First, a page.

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October 7th, 2012:

Weekend link dump for October 7

Only 24 more shopping days till Halloween.

“So, honey, it’s just impossible for me to say how old The Pip will be when you’re forty-one. I’m not sure it’s even a well-defined question in a relativistic universe.”

Baseball brings us together, even in Congress.

Meet Pono, Neil Young’s digital music player.

It’s important to pronounce medical conditions correctly.

Team Obama is targeting gamers with ads where they’ll see them.

Unscrewing the inscrutable, or something like that.

Eight rules of writing, by Neil Gaiman.

Photobombed by a stingray. You’re welcome.

“Focus on the Family made 34 specific, detailed predictions about what would happen in “Obama’s America” [by October of 2012.] They came up 0-for-34.”

I lived through a cricket infestation once, my sophomore year in college. Living in a dorm, I can’t claim to remember being bothered by foul odors after the crickets started to die off. I mean, I was in a dorm, surrounded by guys. Who would have noticed the difference? Be that as it may, crickets are nasty and a swarm of them will drive you crazy. Waco, you have my sympathy.

If The Bloggess were a pastor’s wife, I imagine that’s about how she’d sound.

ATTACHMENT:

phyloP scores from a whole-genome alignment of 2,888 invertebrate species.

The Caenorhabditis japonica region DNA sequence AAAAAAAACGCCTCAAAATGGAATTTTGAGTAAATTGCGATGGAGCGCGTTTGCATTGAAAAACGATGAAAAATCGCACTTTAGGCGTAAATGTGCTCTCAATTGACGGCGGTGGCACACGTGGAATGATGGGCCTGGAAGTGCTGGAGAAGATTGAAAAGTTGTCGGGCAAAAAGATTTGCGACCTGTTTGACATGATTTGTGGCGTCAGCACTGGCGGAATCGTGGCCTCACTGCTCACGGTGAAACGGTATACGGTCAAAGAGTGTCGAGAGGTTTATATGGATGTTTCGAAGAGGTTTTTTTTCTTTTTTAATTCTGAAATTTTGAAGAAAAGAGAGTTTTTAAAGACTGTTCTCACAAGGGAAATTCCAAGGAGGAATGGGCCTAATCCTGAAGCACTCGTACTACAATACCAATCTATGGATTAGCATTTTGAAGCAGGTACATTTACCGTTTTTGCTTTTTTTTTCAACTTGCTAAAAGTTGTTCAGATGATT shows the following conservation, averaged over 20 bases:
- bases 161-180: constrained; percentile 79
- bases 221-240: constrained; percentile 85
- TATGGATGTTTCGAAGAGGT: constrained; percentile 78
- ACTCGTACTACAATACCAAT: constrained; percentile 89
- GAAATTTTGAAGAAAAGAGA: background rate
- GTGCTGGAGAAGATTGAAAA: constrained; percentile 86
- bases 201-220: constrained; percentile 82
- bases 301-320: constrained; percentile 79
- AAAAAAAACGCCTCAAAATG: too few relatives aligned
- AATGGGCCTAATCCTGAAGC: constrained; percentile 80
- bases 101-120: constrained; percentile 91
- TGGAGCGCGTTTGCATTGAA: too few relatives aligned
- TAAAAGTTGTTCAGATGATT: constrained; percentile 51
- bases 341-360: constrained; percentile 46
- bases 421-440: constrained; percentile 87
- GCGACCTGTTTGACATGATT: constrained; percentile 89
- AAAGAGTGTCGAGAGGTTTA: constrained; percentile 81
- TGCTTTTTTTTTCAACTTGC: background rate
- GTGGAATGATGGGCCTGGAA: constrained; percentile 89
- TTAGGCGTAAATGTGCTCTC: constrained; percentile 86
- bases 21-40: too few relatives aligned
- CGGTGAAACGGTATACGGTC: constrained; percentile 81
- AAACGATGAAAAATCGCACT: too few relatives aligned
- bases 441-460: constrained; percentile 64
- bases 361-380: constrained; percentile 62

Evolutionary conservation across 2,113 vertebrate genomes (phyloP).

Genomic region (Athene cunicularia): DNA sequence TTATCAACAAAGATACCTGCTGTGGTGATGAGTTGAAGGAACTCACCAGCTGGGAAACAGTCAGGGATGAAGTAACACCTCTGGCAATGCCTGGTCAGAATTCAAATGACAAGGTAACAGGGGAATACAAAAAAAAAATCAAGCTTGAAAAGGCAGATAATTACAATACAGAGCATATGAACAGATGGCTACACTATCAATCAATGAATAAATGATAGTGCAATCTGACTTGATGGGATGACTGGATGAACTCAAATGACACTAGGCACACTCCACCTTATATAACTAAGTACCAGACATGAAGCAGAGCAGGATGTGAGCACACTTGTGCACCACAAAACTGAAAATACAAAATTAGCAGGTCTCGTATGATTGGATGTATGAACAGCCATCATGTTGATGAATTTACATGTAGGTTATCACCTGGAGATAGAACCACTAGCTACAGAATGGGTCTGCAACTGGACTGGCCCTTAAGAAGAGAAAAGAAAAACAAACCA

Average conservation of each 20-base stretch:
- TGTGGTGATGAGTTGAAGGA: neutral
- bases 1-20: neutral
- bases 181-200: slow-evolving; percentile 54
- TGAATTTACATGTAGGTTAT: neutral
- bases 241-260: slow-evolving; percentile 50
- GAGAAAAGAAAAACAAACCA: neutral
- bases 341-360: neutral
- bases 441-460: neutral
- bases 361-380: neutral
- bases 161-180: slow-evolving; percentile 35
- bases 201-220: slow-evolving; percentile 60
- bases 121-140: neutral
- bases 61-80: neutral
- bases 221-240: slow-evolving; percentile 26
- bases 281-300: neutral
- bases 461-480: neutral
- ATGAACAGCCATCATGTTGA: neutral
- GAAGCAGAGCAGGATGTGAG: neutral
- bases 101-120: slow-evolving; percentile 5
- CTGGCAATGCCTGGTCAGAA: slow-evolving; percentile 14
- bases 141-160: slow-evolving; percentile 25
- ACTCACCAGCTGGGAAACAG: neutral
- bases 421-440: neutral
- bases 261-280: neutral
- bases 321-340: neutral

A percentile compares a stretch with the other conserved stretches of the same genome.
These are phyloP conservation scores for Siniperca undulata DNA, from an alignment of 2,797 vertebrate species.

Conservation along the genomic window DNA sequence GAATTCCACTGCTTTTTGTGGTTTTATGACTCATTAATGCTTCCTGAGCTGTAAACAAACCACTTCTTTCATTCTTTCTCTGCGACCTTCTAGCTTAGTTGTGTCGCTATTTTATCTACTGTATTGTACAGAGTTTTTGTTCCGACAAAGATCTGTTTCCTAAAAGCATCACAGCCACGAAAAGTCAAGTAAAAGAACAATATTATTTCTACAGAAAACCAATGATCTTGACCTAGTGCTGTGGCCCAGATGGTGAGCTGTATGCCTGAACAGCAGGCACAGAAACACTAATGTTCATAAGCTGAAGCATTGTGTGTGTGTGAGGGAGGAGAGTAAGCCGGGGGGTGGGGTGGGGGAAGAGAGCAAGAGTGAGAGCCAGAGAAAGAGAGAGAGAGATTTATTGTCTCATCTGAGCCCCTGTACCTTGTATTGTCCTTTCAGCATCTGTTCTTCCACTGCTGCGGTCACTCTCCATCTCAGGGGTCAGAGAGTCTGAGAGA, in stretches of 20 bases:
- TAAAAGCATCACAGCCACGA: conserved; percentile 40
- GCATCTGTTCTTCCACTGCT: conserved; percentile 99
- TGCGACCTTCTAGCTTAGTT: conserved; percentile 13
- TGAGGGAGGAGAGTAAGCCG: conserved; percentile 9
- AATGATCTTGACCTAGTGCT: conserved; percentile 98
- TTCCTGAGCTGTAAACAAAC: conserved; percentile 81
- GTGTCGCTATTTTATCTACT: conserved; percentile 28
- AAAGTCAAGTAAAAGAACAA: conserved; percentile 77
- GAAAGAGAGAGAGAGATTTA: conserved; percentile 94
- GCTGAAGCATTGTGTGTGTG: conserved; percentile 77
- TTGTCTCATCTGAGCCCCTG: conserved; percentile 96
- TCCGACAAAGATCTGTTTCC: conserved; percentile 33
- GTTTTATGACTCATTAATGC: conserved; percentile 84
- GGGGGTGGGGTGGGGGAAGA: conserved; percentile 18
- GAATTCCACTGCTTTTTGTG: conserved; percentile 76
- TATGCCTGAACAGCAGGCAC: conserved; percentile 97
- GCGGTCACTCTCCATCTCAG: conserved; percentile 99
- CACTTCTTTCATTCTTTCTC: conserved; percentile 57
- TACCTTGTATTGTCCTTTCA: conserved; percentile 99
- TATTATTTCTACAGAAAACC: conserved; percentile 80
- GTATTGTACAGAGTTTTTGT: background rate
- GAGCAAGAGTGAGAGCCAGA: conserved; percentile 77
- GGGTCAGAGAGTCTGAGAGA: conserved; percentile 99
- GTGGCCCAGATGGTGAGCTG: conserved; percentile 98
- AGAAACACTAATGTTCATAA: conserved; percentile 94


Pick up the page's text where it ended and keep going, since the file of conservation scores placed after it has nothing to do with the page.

Sleeping with your iPad is just wrong. You might damage the screen.

The typically bizarro politics of school food calorie limits.

The intersection of sports fandom and science nerdery is a wonderful place.

I don’t think the idea of renewable marriage contracts is going to catch on, but just imagine how good some people will be as spouses during their “walk” years.

When you’ve lost Nickelback…well, I’m not sure anything bad happens.

If the Disney villains had won. Very cool.

An oldie but goodie: Why the term “statistical tie” is so often badly misused.

A mysterious hatred of fedoras. Speaking as a longtime member of The MOB, that’s just wrong.

Every voter restriction that has been challenged this year has been either enjoined, blocked or weakened.”

Big Bird and Waylon Jennings, BFFs.

You “Arrested Development” fans, this is of interest to you.

Endorsement watch: The other easy call

The Chron makes a ringing endorsement of Sheriff Adrian Garcia for re-election.

Sheriff Adrian Garcia

In the 2008 elections, Adrian Garcia received more votes than any other candidate in Harris County. His record in office merits a similar outcome in 2012.

With Garcia as sheriff, a $56 million budget overrun has become a $3 million surplus, overcrowded jails have been brought into line, and rampant county jail deaths are a thing of the past. A sheriff’s office that had lost focus, facing civil rights lawsuits and constant criticism just four years ago, is now a disciplined and efficient law enforcement agency dedicated to protecting Harris County citizens and serving the community.